When the first Super Bowl was played in Los Angeles in 1967, it
didn’t exactly play to rave reviews.
“The Super Bowl yesterday was a representative example of most
television dramas coming out of Los Angeles,” Jack Gould wrote in the
New York Times. “The advance buildup was more impressive than the
show, and the script fell apart in the second half.”
But like a Broadway play that survives the slings and arrows of the
critics, the Super Bowl thrived, thanks in part to large doses of
hype and hysteria.
Not so professional football in Southern California. It was sacked by
a couple of blitzing linebackers named Greed and Incompetence.
The last NFL game was played in 1994. Shortly thereafter, both the
Rams and the Raiders packed up and left, settling in the garden spots
of St. Louis and Oakland.
The last Super Bowl contested here was at the Rose Bowl in Pasadena
in 1993. In the ensuing years, such must-see destinations as Detroit
and Houston have hosted the game. And we have been left, our noses
pressed against the window pane.
That’s all about to change, if you believe the boys down at AEG.
They are proposing a billion dollar, state-of-the art stadium hard by
Staples Center, which they also own.
Indeed, they hosted the biggest love fest this town has seen since
the Golden Globes to announce last week that Farmers Insurance will
pay a cool $700 million over 30 years for the naming rights. There
goes your homeowners insurance rates.
Naturally, the place would be called Farmers Field, just the kind of
name you associate with the power elite and glitterati of Los Angeles.
At the press conference, Mayor Antonio Villaraigosa, former Mayor
James Hahn, business tycoon Eli Broad and sports icon Magic Johnson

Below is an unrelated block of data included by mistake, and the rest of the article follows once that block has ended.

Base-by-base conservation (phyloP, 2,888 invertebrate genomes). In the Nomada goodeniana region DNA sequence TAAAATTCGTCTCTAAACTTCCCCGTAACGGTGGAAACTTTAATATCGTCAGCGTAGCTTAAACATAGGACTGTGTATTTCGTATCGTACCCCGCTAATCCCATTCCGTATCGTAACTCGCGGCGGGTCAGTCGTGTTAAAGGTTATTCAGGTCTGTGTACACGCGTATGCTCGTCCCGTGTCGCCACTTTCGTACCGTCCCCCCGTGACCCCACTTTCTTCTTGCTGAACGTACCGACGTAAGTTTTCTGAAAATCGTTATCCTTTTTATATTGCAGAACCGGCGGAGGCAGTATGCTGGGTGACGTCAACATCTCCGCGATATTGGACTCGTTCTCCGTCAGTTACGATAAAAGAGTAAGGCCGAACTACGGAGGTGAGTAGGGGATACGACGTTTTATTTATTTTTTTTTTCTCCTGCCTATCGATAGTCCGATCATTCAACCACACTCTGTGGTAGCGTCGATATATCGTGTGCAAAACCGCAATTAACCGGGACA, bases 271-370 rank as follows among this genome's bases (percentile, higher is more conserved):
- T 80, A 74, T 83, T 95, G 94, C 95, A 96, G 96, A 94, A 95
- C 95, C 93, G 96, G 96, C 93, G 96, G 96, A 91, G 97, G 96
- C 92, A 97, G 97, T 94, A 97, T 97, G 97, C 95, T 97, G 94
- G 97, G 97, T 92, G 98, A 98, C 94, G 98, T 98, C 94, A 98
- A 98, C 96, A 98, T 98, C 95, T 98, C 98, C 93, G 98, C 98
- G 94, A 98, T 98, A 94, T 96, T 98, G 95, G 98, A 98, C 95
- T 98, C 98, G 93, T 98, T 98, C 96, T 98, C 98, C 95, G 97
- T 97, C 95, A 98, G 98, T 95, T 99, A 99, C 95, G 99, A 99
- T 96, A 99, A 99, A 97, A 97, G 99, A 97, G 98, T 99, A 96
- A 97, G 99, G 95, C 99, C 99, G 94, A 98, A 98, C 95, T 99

were joined by other members of the city’s rich and famous to lead
the cheerleading for the project. All that was missing was Santa
Claus and the Easter Bunny.
So does that mean NFL football in L.A. is about to become a reality?
Forget for the moment that the name of the stadium sounds like an
organic turnip co-op. Forget for the moment that there’s no team to
play in this proposed stadium. Forget that in the past teams have
used Los Angeles as leverage to get new stadia in their home towns.
If this project doesn’t work, nothing will.
That doesn’t mean it’s not without problems. Like many a farmer’s
field, something doesn’t smell right here.
It looks good on paper. AEG guarantees that not a nickel of public
money will be necessary to build the stadium. Well, sort of. The plan
involves tearing down and rebuilding a section of the existing
convention center – a project that might require $350 million in
bonds. AEG says that ticket tax revenue from the new stadium would be
enough to pay off that debt, and the company would cover any
But, according to longtime City Hall watcher and author Bill
Boyarsky, the $350 million bond issue for the football facility would
probably be added to the convention center authority’s existing $445
million debt, bringing total indebtedness to $795 million. This would
boost debt repayment, or service, payments by $25 million or possibly
$30 million a year.
In other words, Boyarsky wrote, more than $70 million a year would
come from the city treasury to repay the combined debt of the
convention center and the football stadium.
That’s a hefty load for a city that’s playing footsie with
bankruptcy. And, as we learned from the Rose Bowl renovation,
sometimes bonds don’t sell, subject as they are to the fluctuations
of the market.
Then there are the traffic issues. Imagine, if you will, a Monday
night game downtown. With a Lakers game at Staples.
Now, some members of the Los Angeles City Council have blinked. They
have formed a working group to study the AEG proposal lest they get
accused of funding a River City Boys Band.
Certainly, they will find, this kind of money could be spent for
other purposes. They may even find the city is going to be on the
hook for more cash than they think.
But I’m betting the AEG project has the kind of support and momentum
behind it that will roll over any opposition.
Combine that with the opiate that is NFL football and a city hungry
for jobs and revenue and you have a juggernaut.
Left in the dust will be the Ed Roski stadium plan for the city of
Industry, which is already becoming an afterthought.
I’m guessing the Los Angeles Chargers open their season at Farmers
Field in 2015.